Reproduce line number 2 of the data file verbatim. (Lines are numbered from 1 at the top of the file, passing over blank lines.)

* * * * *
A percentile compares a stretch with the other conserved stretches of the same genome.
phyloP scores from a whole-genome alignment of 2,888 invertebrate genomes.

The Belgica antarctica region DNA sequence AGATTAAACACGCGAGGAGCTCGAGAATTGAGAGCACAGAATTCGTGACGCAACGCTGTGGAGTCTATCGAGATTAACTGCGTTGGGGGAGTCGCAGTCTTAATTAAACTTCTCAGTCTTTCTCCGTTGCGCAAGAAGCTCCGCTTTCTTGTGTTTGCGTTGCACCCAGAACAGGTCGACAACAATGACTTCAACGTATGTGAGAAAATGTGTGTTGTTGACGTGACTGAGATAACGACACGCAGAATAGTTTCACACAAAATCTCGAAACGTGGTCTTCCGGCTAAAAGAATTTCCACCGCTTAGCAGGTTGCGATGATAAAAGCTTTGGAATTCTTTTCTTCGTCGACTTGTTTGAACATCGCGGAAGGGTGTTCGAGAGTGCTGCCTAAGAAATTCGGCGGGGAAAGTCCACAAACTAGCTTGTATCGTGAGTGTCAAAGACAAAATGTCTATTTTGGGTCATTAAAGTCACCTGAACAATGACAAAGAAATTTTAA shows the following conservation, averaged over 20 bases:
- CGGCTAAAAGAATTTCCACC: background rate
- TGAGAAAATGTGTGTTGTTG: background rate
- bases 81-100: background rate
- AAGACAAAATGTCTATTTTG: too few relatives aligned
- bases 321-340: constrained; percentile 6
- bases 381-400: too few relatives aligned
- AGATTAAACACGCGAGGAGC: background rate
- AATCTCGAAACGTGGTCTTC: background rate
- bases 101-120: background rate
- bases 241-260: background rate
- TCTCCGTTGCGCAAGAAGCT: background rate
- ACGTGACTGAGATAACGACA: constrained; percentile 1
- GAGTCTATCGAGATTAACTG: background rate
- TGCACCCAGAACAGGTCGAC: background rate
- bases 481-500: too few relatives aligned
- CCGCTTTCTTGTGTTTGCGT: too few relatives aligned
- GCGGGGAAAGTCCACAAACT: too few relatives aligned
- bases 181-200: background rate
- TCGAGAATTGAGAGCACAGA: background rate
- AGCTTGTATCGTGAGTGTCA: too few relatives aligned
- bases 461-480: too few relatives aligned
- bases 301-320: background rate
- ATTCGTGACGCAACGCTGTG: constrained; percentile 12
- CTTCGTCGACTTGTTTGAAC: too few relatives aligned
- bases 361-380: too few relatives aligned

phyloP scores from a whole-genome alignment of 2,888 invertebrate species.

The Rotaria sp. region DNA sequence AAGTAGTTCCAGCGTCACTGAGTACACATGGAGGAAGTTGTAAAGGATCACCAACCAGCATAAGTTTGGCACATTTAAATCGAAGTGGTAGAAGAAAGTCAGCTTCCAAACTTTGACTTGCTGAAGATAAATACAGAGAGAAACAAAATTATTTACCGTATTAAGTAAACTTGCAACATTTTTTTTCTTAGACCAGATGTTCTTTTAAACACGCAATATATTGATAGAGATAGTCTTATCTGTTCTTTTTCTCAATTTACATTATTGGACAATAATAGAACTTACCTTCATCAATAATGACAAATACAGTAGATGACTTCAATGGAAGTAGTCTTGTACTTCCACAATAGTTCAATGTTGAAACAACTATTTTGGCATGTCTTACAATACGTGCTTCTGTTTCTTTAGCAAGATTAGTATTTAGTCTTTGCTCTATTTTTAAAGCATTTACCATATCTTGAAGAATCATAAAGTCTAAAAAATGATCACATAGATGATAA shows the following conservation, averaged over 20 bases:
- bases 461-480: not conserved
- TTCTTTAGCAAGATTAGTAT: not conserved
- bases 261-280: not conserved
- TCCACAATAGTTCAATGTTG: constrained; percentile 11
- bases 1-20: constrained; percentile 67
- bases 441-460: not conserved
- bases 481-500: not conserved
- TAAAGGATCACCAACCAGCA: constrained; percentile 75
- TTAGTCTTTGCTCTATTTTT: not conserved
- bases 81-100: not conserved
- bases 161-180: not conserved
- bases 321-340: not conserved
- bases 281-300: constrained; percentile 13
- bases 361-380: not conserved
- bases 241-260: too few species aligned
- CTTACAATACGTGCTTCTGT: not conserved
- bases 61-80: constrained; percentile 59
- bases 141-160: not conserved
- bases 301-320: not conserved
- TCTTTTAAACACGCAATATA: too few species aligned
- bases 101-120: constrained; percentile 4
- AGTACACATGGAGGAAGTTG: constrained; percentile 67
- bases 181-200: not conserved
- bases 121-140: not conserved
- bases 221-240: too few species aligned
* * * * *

phyloP scores from a whole-genome alignment of 2,888 invertebrate genomes.